The Constellation

The Constellation AriesGreek Mythology symbolized the constellation Aries with the head of a Ram. They believed it represented the Ram from which the Golden Fleece was taken. Purportedly, the Ram was the offspring of Neptune/Poseidon who had fallen in love with a maiden named Theophane.

To protect her from suitors, he changed Theophane into a sheep and took her to an island where he, in the form of a Ram, carried on their courtship. The result of their union was the winged golden-fleeced Ram which bore Phryxus to the Colchian shore.

The myth relates that King Athamas of Thessaly had a wife named Nephele who bore him two sons, Phyrxus, Leucon, and a daughter named Helle. Athamas resenting the distain Nephele bore him and fell in love with Ino who bore him two children.

Ino manipulated events to force Athamas to sacrifice Phryxus to Zeus/Jupiter. Heracles/Hercules intervened to stop the sacrifice. Following orders from Hera or Zeus, the god Hermes provided Phryxus the winged golden Ram to carry him to a land of safety.

When the Ram appeared, Helle wanted to go with Phryxus so the children jumped on to it’s back and the Ram flew them into the sky and traveled eastward.

As they flew across the sky, Helle could not hang on any longer. Sadly, she slid off the Ram and fell into the straits between Europe and Asia. To honor her, the Greeks called it Hellespont or the "Sea of Helle." This body of water is now known as the Dardanelles.

Phrixus was carried safely by the Ram to the southeastern shore of the Black Sea. He took refuge in a town called Colchis with it’s King Æetes.

Phryxus sacrificed the Ram to Zeus and hung it in a grove with a dragon to guard and protect it day and night. The Golden Fleece remained safe in the grove until it was stolen by "Jason and the Argonauts." To its honor, Zeus translated the Ram into the heavens as a constellation.


“Mythology: the body of a primitive people's beliefs, concerning its origin, early history, heroes, deities and so forth, as distinguished from the true accounts which it invents later.”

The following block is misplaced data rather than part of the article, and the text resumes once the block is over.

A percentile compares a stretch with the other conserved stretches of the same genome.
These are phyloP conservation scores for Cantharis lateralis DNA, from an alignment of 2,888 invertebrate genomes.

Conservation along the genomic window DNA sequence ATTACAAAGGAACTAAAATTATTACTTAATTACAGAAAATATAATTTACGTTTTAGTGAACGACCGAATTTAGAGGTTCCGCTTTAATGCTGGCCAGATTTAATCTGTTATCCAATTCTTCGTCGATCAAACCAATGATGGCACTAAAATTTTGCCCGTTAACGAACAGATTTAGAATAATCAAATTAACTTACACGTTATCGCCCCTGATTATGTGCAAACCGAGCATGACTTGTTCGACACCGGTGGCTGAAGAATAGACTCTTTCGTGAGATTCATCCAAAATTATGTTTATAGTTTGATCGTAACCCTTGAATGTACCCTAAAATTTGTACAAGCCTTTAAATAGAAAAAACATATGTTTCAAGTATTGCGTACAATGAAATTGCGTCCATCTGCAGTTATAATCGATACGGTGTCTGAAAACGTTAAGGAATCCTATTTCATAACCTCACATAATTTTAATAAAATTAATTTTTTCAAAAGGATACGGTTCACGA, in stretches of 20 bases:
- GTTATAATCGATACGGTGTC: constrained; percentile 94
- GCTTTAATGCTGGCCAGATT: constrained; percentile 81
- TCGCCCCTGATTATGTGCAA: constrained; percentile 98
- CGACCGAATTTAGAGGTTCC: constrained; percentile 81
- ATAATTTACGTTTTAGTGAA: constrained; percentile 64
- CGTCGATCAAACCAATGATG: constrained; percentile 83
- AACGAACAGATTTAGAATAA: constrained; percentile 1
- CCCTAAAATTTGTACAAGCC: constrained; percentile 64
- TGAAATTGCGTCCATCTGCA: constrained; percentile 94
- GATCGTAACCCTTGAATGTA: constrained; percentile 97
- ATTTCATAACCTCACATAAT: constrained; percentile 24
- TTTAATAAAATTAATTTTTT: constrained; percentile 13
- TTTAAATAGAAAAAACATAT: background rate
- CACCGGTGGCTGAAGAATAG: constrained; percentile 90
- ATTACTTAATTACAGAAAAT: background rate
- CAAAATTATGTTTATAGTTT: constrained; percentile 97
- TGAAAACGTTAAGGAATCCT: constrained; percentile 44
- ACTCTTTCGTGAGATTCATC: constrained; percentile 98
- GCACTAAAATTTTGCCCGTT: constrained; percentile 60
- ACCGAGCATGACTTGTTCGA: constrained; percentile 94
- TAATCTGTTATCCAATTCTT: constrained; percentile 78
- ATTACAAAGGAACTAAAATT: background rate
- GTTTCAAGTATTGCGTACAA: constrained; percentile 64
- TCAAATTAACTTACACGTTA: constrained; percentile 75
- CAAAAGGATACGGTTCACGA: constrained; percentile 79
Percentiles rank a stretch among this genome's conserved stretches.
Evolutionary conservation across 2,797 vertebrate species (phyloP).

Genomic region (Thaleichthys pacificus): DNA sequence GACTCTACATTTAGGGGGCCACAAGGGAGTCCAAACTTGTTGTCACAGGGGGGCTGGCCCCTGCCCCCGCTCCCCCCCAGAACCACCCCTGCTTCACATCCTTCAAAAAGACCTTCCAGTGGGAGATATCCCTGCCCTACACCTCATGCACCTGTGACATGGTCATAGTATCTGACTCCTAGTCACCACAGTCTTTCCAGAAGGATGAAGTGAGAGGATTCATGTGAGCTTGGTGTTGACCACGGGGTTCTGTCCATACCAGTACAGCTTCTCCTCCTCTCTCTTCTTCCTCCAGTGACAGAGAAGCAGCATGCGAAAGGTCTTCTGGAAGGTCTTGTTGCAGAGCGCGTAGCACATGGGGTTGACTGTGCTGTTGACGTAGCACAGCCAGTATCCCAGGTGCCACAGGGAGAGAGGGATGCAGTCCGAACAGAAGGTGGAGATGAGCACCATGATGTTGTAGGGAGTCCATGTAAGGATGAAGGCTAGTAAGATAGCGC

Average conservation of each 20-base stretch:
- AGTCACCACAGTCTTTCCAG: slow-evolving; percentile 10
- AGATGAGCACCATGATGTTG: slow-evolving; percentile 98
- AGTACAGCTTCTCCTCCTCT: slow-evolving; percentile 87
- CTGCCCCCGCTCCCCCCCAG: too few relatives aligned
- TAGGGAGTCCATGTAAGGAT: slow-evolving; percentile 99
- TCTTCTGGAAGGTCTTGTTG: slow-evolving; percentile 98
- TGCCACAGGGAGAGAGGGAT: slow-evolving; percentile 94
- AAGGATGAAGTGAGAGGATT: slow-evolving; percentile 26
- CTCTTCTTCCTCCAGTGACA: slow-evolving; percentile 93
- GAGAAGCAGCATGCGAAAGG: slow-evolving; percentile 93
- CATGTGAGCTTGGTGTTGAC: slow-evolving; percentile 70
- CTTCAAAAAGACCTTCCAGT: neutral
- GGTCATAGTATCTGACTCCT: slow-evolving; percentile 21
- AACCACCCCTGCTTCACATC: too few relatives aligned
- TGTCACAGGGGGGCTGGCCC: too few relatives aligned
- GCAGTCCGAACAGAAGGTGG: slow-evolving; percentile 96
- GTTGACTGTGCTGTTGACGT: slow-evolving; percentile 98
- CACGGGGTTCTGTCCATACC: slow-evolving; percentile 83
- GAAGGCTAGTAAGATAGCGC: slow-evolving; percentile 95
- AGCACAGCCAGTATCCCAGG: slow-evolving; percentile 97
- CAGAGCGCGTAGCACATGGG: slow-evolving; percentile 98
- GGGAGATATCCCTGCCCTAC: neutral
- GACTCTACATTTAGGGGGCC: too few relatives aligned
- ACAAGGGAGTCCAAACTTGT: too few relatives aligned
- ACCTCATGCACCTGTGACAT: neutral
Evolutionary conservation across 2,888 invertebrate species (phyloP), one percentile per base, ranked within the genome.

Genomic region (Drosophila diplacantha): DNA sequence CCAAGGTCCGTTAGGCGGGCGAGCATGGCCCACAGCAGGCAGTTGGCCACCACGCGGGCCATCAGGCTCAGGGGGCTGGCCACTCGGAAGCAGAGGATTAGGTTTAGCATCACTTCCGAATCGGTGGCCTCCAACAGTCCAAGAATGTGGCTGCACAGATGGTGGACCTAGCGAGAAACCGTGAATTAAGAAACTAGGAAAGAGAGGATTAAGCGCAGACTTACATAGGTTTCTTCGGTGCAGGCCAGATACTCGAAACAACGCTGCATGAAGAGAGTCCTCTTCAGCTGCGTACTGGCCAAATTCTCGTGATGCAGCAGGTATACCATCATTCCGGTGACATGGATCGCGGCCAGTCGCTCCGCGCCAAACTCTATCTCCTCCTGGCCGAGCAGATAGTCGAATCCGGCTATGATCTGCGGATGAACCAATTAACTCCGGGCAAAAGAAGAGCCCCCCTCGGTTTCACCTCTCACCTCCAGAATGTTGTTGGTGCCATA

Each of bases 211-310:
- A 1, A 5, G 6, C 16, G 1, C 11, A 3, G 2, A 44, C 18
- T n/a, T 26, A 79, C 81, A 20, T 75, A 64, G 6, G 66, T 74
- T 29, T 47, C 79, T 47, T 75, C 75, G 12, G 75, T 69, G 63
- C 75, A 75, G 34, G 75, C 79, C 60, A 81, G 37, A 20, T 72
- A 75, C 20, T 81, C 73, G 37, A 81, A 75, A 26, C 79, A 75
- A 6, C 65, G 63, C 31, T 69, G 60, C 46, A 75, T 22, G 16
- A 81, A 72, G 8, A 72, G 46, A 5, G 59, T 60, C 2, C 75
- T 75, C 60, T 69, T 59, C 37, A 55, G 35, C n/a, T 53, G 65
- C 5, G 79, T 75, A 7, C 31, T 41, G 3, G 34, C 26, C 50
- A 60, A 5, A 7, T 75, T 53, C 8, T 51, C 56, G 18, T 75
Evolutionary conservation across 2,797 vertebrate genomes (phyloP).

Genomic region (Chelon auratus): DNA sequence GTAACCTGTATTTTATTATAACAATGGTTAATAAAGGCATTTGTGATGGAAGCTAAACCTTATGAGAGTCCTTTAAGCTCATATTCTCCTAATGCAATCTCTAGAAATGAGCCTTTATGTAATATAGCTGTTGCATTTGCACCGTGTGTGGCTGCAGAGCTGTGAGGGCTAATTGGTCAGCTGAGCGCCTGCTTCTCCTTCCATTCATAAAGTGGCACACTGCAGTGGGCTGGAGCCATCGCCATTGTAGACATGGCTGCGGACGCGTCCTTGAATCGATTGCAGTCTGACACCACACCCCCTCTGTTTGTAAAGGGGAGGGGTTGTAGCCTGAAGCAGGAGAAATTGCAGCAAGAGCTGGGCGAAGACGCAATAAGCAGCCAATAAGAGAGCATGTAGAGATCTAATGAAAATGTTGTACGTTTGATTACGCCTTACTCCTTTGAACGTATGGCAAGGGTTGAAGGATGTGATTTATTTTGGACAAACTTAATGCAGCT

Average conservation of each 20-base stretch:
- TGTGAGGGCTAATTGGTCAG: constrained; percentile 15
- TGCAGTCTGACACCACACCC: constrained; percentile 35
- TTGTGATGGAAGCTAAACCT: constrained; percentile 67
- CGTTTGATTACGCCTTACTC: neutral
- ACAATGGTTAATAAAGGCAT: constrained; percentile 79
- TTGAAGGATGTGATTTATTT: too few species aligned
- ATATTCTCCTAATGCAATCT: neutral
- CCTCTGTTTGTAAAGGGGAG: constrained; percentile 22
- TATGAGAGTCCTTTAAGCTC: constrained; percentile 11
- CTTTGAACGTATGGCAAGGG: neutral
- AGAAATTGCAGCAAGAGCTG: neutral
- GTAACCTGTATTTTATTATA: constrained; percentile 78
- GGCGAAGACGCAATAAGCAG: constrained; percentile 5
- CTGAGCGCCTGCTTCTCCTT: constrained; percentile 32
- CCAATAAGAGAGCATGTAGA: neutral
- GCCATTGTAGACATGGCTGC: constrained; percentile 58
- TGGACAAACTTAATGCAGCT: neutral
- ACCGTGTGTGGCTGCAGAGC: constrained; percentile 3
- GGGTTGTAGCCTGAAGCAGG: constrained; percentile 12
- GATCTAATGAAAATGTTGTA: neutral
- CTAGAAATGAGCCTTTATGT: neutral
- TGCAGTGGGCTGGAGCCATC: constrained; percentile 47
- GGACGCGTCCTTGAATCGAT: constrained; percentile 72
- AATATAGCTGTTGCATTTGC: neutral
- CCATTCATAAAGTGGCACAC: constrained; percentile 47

-- Ambrose Bierce

Metaphysics Network 

"It is the part of men to fear and tremble when the most mighty gods by tokens send such dreadful heralds to astonish us."
-- William Shakespeare 

The Metaphysical Store 

“A one sentence definition of mythology? "Mythology" is what we call someone else's religion” 
-- Joseph Campbell


"In all the antique religions, Mythology takes the place of dogma."
-- William Robertson Smith

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"I have recently been examining all the known superstitions of the world and do not find in our particular superstition (Christianity) one redeeming feature. They are all alike, founded on fables and Mythology."
-- Thomas Jefferson

The Metaphysical Society 

"A myth is an image in terms of which we try to make sense of the world."
-- Alan Watts

The Metaphysical Dictopedia 

"I believe that imagination is stronger than knowledge... myth is more potent than history... dreams are more powerful than facts... hope always triumphs over experience... laughter is the cure for grief... and love is stronger than death."
-- Robert Fulghum